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Aspen, Vol. 1, no. 3 (December 1965)
Aspen, Vol. 1, no. 3 (December 1965) Edited by Phillis Johnson, designed by Andy Warhol and David Dalton

The mag that popped the art

Looking back at the multimedia mag that pushed the 60s – and inspires today

Aspen magazine was a pretty great publication, pushing the perimeters and challenging the concept of what the magazine format can – and still could - do. Distributed between 1965 – 1971 by reader subscription, Aspen’s publisher was a formidable business woman, Phyllis Johnson, who, after a conference on art and business, somehow transformed her luxury lifestyle magazine about the goings-on in the ski-resort of Aspen into a who’s-who of everyone important in art, music and culture at the height experimental hippy era. With ten issues going out between 1965 – 1971, The omnipotent contributor list included to name just a few: Peter Blake, William Burroughs, John Cage, Yoko Ono, Marcel Duchamp, Philip Glass, Sol LeWitt, John Lennon, Roy Lichenstein, Jasper Johns, Lazo Moholy-Nagy, Velvet Underground – Roland Barthes published his seminal essay ‘Death of the Author’ here first in Issue 5/6. Andy Warhol designed the third issue and made a ‘Ten trip ticket book’ of ‘LSD’ tabs. Other issue themes included ‘The Pyschedelic Drug Issue’, ‘British Art & Culture’, and ‘Asian Art & Philosophy’.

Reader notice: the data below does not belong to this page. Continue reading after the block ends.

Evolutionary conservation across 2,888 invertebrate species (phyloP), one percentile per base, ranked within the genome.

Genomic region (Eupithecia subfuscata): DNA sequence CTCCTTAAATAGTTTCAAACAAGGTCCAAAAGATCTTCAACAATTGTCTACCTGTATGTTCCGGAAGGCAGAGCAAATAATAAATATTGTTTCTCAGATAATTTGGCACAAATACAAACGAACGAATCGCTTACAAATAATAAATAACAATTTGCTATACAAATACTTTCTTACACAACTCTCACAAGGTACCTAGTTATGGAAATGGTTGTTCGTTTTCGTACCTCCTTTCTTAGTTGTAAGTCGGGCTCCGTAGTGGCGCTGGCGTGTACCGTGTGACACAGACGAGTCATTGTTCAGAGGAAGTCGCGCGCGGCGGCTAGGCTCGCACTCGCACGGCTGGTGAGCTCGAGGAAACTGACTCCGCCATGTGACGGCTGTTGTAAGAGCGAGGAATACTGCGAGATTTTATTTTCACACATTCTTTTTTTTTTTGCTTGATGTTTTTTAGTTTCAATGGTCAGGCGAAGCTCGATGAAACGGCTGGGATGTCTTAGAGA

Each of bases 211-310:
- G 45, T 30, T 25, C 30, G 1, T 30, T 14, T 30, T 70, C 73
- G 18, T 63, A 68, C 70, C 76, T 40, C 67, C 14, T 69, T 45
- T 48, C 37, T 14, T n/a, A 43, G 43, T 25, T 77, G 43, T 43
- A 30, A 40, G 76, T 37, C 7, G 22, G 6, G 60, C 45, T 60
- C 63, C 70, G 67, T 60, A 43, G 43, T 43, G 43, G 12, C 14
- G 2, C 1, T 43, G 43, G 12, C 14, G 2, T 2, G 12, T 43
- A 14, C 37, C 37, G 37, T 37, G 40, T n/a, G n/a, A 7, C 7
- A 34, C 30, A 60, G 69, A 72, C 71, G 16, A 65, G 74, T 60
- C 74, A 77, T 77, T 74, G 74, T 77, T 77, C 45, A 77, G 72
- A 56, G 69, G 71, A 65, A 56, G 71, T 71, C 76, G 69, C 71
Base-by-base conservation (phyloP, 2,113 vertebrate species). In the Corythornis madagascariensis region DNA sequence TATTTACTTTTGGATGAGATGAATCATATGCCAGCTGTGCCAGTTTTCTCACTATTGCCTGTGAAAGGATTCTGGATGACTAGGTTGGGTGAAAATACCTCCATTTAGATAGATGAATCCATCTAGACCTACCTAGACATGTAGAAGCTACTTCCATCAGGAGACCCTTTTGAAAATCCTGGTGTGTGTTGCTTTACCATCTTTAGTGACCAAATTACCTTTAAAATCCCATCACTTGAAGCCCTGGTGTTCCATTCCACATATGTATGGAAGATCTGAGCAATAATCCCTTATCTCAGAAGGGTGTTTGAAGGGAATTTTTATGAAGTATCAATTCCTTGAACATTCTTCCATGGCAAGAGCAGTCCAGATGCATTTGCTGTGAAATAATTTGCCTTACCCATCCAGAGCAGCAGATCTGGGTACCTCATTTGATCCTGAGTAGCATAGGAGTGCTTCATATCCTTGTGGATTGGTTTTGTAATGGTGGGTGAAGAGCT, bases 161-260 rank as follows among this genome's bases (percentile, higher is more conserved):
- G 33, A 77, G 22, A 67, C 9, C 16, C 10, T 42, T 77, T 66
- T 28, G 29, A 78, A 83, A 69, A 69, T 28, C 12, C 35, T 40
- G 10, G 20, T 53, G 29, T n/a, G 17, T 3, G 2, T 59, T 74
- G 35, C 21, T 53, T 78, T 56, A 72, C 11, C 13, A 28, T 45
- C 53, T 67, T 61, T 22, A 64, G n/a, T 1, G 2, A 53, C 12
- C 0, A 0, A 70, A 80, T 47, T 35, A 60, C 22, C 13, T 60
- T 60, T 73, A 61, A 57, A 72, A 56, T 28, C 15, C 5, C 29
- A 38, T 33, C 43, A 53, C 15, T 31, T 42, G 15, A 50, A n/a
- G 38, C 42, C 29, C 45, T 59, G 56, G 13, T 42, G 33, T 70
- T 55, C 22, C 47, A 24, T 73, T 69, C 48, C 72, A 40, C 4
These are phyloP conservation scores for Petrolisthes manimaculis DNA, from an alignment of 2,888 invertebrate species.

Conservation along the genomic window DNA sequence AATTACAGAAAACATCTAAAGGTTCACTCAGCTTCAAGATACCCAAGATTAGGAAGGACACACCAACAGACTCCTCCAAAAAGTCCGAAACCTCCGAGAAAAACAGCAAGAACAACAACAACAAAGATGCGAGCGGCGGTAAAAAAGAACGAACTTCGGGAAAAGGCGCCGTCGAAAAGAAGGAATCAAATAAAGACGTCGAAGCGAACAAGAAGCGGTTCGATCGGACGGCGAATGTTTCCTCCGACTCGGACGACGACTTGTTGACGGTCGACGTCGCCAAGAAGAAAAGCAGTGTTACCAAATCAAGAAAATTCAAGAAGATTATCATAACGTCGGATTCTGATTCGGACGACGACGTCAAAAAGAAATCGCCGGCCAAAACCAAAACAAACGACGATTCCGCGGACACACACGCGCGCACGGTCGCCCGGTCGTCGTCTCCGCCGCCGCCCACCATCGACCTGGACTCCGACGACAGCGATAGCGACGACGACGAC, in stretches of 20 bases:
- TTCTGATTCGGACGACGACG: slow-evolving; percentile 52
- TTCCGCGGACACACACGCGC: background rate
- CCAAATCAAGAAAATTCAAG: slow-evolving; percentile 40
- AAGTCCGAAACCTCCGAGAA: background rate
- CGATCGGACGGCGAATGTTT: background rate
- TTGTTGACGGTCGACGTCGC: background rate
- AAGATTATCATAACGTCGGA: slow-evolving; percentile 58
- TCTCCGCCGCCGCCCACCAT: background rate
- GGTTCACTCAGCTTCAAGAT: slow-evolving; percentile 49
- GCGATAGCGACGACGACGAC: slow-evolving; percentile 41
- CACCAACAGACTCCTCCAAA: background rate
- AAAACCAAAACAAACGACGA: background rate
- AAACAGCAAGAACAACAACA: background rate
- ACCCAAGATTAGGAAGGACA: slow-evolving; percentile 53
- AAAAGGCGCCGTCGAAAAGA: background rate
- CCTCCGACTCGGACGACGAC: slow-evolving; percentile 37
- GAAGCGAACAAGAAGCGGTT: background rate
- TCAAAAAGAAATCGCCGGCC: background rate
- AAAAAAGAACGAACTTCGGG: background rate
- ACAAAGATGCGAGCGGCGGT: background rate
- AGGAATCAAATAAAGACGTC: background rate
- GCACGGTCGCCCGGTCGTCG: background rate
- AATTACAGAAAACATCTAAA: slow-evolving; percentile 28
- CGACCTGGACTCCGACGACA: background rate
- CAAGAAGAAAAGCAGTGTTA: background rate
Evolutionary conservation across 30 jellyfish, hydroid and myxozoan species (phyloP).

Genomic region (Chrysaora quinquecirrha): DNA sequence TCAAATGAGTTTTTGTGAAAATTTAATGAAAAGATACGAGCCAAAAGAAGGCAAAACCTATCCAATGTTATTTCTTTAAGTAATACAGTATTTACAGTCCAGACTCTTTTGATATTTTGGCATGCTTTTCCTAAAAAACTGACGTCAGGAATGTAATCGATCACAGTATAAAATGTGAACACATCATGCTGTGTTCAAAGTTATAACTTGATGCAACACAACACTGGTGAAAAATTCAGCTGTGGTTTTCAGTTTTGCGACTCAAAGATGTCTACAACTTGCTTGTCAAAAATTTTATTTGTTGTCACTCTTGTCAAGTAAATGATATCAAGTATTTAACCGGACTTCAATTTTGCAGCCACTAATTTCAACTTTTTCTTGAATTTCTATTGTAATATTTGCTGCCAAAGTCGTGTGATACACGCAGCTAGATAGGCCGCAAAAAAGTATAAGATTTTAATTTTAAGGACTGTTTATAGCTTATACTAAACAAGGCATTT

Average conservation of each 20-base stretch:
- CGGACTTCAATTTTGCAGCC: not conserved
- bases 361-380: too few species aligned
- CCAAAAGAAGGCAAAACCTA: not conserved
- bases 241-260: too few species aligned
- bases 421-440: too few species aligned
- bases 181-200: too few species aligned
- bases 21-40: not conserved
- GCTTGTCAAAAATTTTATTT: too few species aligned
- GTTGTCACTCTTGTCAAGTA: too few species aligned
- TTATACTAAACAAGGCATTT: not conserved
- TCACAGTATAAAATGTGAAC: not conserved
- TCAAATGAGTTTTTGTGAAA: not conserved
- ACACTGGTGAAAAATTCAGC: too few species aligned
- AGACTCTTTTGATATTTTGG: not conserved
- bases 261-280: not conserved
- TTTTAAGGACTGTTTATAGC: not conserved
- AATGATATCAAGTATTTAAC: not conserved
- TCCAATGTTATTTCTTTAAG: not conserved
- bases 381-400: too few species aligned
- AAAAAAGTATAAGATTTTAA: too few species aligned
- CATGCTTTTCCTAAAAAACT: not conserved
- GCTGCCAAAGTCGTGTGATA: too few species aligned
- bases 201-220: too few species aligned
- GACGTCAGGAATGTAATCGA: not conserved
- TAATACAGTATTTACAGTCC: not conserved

The first ever ‘magazine in a box’, each issue of Aspen was themed and customised and packed with multimedia surprises: zines, flipbooks, booklets, super 8 film spools, posters, mazes to cut and construct, tape recordings and postcards. In both editorial and design concept Aspen was inspired: not only did it marry business with contemporary art, but it allowed its readers to get deeper into the content in an active way.

Recently Aspen has resurfaced, in the form of exhibitions at the Whitechapel, London (that closed in March this year) and now at MACBA, Barcelona as part of their ‘Arte, Dos Puntos’ show (up til January 6, 2014). Viewed in an exhibition context the excitement of unfolding Aspen decades on is inevitably dulled, but since so few of its copies are still in existence its conservation as an artefact of our times is essential: Aspen prefigured the multimedia propensities of now, and addressed them in a genuinely interactive way.

Not only did it marry business with contemporary art, but it allowed its readers to get deeper into the content in an active way

Aspen’s re-emergence demonstrates the growing nostalgia for printed formats and a renewed appreciation of physical publications that have been extensively corroded by the net, and documents an era of some of the best artists in modern history: inspiring stuff for the future from the past.